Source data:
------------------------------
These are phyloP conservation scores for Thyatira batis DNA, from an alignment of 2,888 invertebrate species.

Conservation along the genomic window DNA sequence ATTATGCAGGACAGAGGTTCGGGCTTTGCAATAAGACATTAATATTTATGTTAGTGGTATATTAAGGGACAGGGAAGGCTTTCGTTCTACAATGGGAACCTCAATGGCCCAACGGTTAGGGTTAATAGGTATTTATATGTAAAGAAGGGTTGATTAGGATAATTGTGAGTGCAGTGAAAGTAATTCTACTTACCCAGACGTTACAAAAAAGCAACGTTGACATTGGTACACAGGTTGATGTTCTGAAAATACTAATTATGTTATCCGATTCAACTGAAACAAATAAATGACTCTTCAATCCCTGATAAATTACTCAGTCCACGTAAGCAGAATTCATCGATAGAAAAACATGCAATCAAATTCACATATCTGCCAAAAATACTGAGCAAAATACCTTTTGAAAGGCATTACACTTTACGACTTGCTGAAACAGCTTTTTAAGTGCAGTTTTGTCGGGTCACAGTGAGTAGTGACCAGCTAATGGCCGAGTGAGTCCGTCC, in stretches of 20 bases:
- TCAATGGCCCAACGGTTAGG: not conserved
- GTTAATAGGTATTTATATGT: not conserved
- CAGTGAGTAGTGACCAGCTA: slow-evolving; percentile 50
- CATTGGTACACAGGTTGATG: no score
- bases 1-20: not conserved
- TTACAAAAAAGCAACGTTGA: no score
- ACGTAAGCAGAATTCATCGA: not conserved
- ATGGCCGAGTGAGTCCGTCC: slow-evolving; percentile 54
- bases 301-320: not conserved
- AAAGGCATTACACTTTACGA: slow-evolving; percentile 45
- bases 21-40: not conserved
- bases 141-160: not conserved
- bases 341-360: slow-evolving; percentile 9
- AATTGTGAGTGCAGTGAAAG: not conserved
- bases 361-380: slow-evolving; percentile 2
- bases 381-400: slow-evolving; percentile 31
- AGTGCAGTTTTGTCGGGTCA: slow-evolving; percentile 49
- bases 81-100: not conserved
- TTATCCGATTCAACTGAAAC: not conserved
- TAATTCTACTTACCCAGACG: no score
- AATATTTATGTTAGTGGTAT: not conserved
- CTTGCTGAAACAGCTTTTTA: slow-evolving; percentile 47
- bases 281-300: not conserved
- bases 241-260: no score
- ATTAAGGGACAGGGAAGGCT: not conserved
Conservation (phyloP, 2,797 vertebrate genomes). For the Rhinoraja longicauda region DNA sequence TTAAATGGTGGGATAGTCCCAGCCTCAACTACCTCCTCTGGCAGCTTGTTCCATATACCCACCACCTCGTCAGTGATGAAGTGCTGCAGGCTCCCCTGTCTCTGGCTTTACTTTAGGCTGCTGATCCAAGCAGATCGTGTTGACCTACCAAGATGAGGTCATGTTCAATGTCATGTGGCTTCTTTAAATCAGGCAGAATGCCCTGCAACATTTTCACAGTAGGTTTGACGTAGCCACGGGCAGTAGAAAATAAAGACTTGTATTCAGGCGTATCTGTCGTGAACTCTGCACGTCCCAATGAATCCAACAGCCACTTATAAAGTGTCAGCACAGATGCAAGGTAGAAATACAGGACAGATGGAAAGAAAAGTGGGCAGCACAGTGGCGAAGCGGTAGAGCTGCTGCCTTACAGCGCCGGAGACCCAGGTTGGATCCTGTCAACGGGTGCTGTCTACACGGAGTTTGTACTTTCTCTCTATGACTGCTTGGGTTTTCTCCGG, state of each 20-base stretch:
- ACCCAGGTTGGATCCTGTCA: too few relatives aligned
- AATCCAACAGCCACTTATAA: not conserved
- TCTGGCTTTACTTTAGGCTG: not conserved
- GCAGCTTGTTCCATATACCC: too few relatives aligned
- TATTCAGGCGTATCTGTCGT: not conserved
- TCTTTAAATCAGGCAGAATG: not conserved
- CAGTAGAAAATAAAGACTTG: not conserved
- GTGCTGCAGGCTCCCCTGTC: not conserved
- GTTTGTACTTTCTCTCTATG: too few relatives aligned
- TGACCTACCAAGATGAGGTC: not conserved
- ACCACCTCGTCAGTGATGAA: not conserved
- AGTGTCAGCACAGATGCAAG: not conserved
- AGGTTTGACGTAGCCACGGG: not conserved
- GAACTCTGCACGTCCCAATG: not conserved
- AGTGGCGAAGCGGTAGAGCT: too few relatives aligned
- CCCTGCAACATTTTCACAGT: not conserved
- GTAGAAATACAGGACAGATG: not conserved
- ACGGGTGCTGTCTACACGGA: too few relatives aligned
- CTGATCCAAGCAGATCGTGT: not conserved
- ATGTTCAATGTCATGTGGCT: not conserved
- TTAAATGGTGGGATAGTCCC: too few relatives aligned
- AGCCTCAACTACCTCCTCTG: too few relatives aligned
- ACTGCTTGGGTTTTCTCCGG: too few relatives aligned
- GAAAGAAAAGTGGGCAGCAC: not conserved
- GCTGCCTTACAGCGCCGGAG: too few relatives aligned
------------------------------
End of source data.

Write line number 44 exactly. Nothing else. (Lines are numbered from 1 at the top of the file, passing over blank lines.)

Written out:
- CCCTGCAACATTTTCACAGT: not conserved